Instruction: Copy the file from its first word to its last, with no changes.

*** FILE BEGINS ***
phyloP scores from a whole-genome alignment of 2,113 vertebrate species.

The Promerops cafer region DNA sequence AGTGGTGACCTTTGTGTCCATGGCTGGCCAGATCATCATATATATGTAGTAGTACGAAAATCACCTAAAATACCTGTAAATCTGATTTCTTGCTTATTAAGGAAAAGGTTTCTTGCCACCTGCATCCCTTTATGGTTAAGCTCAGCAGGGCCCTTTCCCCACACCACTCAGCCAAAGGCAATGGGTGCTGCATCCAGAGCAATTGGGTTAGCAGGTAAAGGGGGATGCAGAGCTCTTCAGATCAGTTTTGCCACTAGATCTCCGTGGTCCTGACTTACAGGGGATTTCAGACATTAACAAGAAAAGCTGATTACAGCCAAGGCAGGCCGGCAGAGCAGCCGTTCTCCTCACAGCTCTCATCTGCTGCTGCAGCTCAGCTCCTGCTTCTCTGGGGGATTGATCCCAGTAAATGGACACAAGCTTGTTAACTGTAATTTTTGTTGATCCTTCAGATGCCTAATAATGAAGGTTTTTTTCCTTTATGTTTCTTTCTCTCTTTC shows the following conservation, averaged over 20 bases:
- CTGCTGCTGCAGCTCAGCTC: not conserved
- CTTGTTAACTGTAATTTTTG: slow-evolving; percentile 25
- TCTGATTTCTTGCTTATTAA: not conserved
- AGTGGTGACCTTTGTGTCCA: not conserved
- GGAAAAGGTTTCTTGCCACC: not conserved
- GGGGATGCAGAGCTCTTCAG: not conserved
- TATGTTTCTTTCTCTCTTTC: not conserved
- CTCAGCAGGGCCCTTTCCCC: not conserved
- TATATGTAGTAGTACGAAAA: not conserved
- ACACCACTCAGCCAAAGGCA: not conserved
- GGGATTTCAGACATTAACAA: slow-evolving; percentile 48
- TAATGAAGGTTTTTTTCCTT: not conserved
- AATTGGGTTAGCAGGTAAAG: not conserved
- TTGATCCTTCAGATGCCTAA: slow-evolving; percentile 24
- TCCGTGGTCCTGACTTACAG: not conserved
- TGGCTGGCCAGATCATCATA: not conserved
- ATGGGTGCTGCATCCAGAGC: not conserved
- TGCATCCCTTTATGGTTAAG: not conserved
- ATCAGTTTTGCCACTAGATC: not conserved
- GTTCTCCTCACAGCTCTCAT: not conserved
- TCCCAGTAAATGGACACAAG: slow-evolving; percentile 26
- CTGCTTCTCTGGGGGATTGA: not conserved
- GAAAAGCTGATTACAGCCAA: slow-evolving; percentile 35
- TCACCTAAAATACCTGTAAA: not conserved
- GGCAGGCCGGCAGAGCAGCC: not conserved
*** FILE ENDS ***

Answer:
phyloP scores from a whole-genome alignment of 2,113 vertebrate species.

The Promerops cafer region DNA sequence AGTGGTGACCTTTGTGTCCATGGCTGGCCAGATCATCATATATATGTAGTAGTACGAAAATCACCTAAAATACCTGTAAATCTGATTTCTTGCTTATTAAGGAAAAGGTTTCTTGCCACCTGCATCCCTTTATGGTTAAGCTCAGCAGGGCCCTTTCCCCACACCACTCAGCCAAAGGCAATGGGTGCTGCATCCAGAGCAATTGGGTTAGCAGGTAAAGGGGGATGCAGAGCTCTTCAGATCAGTTTTGCCACTAGATCTCCGTGGTCCTGACTTACAGGGGATTTCAGACATTAACAAGAAAAGCTGATTACAGCCAAGGCAGGCCGGCAGAGCAGCCGTTCTCCTCACAGCTCTCATCTGCTGCTGCAGCTCAGCTCCTGCTTCTCTGGGGGATTGATCCCAGTAAATGGACACAAGCTTGTTAACTGTAATTTTTGTTGATCCTTCAGATGCCTAATAATGAAGGTTTTTTTCCTTTATGTTTCTTTCTCTCTTTC shows the following conservation, averaged over 20 bases:
- CTGCTGCTGCAGCTCAGCTC: not conserved
- CTTGTTAACTGTAATTTTTG: slow-evolving; percentile 25
- TCTGATTTCTTGCTTATTAA: not conserved
- AGTGGTGACCTTTGTGTCCA: not conserved
- GGAAAAGGTTTCTTGCCACC: not conserved
- GGGGATGCAGAGCTCTTCAG: not conserved
- TATGTTTCTTTCTCTCTTTC: not conserved
- CTCAGCAGGGCCCTTTCCCC: not conserved
- TATATGTAGTAGTACGAAAA: not conserved
- ACACCACTCAGCCAAAGGCA: not conserved
- GGGATTTCAGACATTAACAA: slow-evolving; percentile 48
- TAATGAAGGTTTTTTTCCTT: not conserved
- AATTGGGTTAGCAGGTAAAG: not conserved
- TTGATCCTTCAGATGCCTAA: slow-evolving; percentile 24
- TCCGTGGTCCTGACTTACAG: not conserved
- TGGCTGGCCAGATCATCATA: not conserved
- ATGGGTGCTGCATCCAGAGC: not conserved
- TGCATCCCTTTATGGTTAAG: not conserved
- ATCAGTTTTGCCACTAGATC: not conserved
- GTTCTCCTCACAGCTCTCAT: not conserved
- TCCCAGTAAATGGACACAAG: slow-evolving; percentile 26
- CTGCTTCTCTGGGGGATTGA: not conserved
- GAAAAGCTGATTACAGCCAA: slow-evolving; percentile 35
- TCACCTAAAATACCTGTAAA: not conserved
- GGCAGGCCGGCAGAGCAGCC: not conserved